Do you use OpenCart to take payments for your website? Have you come across instances of hacking resulting in dubious things (read: Spam) being sent to your customers without your permission? Read on to find out how to solve this.
As I sat there up in my ivory tower, looking down upon the rest of the internet. Observing the lights flickering as activity registers across the globe. I felt a warm sense of ease. Okay, I am sat on my sofa typing this for your eyes only. This time I am going to focus on how to fix an OpenCart that has been hacked and is now sending unsolicited mail to your address book or website users.
OpenCart is a fantastic tool, an open-source shopping cart or e-commerce online management system. Like the other management systems I write about, Wordpress, Drupal and Magento this is also PHP-based, utilising a MySQL database just like the others. This combined with its popularity also results in many attempts by hackers to compromise and manipulate websites to send out unsolicited mail or redirect customers to other websites, or even to steal data through phishing tools inserted via code (SQL injection). A server infection/phishing attack does not usually affect your sites usability, but it does often use a code injection to store user information in a secret folder. The hackers aim is to acquire as much of your data for it’s own uses as possible. They can then use this data to send spam to out mass spam to all of your users.
But what if you have been notified by customers of issues trying to complete a transaction on your OpenCart site and reporting strange behaviour? This issue is never a good thing… it’s one that can be beyond damaging to not only the trust your customers have in you, but a lingering stain on your company’s name. Like a particularly vicious fart.
I was reading of an issue a customer had with a businesses OpenCart site, whereby they could not make any payments through PayPal. The business made a ‘mock transaction’ to replicate this issue, and found that they were indeed compromised by a hacking attack. Upon further investigation the business user found that the hacker had used an exploit within a plugin to extract data, change database variables and also enable the hacker to change the website permissions.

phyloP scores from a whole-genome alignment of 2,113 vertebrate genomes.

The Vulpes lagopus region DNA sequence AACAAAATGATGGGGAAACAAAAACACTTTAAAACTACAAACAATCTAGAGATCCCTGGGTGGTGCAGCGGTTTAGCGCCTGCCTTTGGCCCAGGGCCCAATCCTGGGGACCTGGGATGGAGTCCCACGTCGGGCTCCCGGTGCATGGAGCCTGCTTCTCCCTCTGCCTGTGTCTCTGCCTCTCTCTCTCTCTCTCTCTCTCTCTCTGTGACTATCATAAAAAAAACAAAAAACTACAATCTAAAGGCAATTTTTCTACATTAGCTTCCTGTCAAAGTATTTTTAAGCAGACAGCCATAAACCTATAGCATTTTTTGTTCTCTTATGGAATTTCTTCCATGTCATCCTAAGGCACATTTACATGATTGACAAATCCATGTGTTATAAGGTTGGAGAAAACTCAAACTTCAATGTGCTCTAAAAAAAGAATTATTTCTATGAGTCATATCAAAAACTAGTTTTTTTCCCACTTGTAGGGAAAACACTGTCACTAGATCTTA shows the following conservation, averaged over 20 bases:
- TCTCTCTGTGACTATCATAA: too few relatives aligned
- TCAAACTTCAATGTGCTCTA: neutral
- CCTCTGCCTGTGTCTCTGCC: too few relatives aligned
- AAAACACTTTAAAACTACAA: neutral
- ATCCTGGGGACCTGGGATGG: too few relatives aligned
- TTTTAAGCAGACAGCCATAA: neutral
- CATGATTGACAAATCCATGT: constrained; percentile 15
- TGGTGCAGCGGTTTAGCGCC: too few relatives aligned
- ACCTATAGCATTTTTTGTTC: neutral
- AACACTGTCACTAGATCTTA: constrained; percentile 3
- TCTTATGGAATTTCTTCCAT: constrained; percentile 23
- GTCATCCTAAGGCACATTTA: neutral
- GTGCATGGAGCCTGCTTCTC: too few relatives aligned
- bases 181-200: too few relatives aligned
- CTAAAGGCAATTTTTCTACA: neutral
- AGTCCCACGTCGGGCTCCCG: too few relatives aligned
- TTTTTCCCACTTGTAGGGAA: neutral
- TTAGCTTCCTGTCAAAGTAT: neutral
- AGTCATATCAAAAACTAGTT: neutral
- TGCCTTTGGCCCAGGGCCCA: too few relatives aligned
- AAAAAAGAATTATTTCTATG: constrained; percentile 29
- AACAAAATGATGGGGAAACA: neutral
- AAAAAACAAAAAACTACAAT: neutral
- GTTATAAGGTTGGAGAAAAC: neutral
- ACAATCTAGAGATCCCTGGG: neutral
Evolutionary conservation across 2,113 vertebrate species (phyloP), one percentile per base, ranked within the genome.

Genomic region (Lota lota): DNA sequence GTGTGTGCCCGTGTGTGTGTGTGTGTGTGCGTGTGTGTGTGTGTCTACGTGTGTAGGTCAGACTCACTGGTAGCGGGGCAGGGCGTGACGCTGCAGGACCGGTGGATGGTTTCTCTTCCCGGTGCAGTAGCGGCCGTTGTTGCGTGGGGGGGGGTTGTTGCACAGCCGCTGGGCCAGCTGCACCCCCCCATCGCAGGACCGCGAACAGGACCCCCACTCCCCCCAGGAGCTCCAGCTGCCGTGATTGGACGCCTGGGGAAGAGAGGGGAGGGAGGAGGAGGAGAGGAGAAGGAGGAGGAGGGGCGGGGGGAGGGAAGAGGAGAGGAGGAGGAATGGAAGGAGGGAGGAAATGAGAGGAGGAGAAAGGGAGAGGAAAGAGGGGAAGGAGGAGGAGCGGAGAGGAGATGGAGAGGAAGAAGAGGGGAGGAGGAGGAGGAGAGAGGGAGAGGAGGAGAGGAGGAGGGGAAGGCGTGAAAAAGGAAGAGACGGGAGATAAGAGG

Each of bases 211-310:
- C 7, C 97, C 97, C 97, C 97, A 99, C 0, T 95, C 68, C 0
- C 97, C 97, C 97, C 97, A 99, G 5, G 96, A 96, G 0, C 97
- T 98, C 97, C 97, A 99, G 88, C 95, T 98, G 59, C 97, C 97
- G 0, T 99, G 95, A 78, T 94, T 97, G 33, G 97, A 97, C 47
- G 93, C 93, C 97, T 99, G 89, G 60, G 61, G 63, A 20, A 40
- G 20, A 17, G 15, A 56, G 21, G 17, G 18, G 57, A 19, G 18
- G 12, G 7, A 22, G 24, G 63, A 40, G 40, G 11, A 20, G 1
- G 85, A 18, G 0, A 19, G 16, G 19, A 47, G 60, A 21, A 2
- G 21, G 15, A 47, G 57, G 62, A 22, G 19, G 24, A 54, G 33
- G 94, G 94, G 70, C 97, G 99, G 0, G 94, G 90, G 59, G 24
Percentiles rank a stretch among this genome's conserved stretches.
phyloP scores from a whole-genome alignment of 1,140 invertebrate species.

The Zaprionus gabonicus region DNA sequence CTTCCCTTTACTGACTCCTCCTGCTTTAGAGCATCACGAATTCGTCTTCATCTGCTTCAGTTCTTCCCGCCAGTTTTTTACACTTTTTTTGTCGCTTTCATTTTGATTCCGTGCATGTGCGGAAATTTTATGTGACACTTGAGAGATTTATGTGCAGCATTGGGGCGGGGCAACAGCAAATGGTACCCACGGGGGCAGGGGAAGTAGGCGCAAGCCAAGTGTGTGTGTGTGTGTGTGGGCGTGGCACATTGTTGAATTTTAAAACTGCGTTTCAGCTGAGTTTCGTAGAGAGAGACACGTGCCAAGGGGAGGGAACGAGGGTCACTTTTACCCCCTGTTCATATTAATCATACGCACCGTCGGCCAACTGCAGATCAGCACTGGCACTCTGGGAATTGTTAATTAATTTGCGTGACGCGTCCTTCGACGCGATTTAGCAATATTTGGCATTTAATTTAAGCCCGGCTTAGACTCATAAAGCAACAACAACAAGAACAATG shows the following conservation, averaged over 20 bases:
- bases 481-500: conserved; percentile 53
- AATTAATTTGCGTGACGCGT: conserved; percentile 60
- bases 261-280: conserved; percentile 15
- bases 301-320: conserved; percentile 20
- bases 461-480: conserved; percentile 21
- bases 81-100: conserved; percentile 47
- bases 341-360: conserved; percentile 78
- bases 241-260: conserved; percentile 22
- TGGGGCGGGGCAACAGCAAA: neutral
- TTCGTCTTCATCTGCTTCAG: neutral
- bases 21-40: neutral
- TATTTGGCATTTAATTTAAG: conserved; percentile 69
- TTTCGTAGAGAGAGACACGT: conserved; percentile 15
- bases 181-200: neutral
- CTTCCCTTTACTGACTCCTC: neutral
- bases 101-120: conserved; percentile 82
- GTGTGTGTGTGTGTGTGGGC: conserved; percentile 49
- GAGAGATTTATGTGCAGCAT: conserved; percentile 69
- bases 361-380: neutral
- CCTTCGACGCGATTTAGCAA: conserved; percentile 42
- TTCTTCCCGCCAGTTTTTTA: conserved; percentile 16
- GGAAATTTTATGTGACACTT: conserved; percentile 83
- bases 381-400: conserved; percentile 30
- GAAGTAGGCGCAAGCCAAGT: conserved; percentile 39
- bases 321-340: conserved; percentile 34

An issue like this won’t just go away, you need to check your OpenCart websites files and folders and get to the bottom of this. You wouldn’t want your own companies reputation to be sullied by some unruly bastards antics.
So, this time I am going to focus on how to respond in the instance of being hacked.
By making a copy of your OpenCart website as well as the database, you are keeping track of the changes the hacker made. This is an evidential process that allows you to essentially forensically analyse the compromised version of your website and see where the vulnerabilities lay as well as where the hacker may have changed aspects of your OpenCart websites database.
Speak to your OpenCart web host about the issues you have had.
Following this, you can now rollback your website to an earlier version before the website was hacked. Login to your cPanel and check the users/admins. Delete all of the ones you do not recognise and remove the privileges that they should not have.
Ensure your plugins are all updated and supported frequently. This is something many people overlook, and in the case of the issue I mentioned above. The problem here was an infrequently updated PayPal plugin that created an exploitable hole allowing an SQL code injection that circumvented the security measures in place on that persons OpenCart.
Once you have installed OpenCart, you do not need this nor its installation files. It can be exploited, so just get rid of it. Simple.
Quite often people will leave the file permissions on their database as standard, this can be easily googled. For example as default file all files have the permission level 644. Change these to 444 to further restrict the files from being changed by anyone but you.
The ones to change are:
These are the main files a hacker will try and change by utilising an SQL code injection.
There are loads of ‘trawler bots’ that trawl the internet (cue my naming convention, smart eh) looking for pages that signify your use of OpenCart in order to attack them. One of these would be to check “www.yourwebsite.com/admin". Renaming this page stops the bots or even hackers from being able to to find the page and attack it.
This is something I continually go on about, but it is only because it is so gosh darn important. But if your OpenCart website has been hacked, adjust the permissions and change all passwords that could have been compromised. If an attack is successful, I would always recommend changing these just incase. It doesn’t leave any doors of opportunity open then.
You can install plugins that monitor the number of login attempts on your admin page. Monitoring the activity is important as you can not only get an overview of who is logging in, but also what they are doing and if they have admin permissions, what they may be changing.
If you have been hacked, you need to do all of the above and also take steps to prevent this happening again. You will also need to perform a website scan and see exactly where you have been compromised, or even where there is potential to be exploited. This is where we Moonwalk in like the smoothest of criminals and provide you with the means to be safer going forward.
It is always shite being on the wrong end of a hack, it makes you feel crap, affects trust in your product and impacts your business. So follow these steps, reduce the overall impact and give the hacker the middle finger as you harden your OpenCart website.